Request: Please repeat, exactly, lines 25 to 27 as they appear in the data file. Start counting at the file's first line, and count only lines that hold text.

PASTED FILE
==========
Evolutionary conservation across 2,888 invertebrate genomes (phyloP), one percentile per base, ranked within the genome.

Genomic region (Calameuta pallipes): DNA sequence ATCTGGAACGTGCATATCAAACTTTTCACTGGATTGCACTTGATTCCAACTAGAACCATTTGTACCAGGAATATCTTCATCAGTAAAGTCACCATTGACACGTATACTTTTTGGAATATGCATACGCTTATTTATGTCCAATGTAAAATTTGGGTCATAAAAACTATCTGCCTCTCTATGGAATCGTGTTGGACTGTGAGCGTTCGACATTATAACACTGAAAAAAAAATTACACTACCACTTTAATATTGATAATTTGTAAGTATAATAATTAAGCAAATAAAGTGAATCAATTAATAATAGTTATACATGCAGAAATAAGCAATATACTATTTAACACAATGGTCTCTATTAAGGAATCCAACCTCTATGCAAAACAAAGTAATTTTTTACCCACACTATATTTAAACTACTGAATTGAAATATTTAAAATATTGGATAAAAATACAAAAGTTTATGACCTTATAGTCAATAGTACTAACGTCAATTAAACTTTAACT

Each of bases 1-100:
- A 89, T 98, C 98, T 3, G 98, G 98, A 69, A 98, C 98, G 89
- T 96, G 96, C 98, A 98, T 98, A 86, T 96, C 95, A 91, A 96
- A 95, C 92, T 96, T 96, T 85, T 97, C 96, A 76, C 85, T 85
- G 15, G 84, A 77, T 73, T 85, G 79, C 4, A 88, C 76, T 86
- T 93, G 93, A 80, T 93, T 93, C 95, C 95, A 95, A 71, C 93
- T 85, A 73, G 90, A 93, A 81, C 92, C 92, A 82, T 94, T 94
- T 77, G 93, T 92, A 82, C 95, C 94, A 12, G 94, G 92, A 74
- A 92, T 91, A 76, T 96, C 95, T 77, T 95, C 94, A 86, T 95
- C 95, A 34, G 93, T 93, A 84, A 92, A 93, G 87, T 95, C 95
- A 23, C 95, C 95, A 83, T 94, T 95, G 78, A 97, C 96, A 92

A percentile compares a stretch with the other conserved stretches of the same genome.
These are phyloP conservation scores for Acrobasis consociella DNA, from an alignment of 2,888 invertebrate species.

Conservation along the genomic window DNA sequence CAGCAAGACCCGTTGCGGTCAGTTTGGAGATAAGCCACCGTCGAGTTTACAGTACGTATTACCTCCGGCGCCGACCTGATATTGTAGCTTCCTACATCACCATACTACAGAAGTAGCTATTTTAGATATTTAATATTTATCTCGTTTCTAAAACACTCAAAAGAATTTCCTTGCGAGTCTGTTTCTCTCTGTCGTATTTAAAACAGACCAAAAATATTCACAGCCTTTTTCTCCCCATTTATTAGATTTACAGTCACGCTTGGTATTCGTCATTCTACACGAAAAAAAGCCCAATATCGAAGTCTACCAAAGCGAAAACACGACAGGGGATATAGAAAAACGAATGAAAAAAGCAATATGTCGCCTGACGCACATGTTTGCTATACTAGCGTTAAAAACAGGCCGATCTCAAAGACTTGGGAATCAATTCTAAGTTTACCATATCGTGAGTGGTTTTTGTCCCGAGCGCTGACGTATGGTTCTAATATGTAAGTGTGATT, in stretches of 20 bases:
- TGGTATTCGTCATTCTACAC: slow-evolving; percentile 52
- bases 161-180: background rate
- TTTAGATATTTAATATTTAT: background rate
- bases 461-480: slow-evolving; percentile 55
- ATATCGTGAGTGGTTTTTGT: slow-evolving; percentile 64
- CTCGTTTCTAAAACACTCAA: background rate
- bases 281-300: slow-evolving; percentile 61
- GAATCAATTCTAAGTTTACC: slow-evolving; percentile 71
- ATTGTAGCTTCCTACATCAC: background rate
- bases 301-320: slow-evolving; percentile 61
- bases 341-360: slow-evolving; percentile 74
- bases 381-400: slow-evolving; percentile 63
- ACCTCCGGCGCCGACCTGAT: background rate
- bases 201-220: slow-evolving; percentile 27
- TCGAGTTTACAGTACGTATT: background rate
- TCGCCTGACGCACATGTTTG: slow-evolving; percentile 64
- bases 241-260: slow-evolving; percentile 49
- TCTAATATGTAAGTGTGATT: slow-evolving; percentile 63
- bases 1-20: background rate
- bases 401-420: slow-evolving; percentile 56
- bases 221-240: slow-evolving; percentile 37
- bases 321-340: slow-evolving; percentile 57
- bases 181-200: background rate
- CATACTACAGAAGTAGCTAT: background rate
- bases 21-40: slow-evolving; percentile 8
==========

- ATTGTAGCTTCCTACATCAC: background rate
- bases 301-320: slow-evolving; percentile 61
- bases 341-360: slow-evolving; percentile 74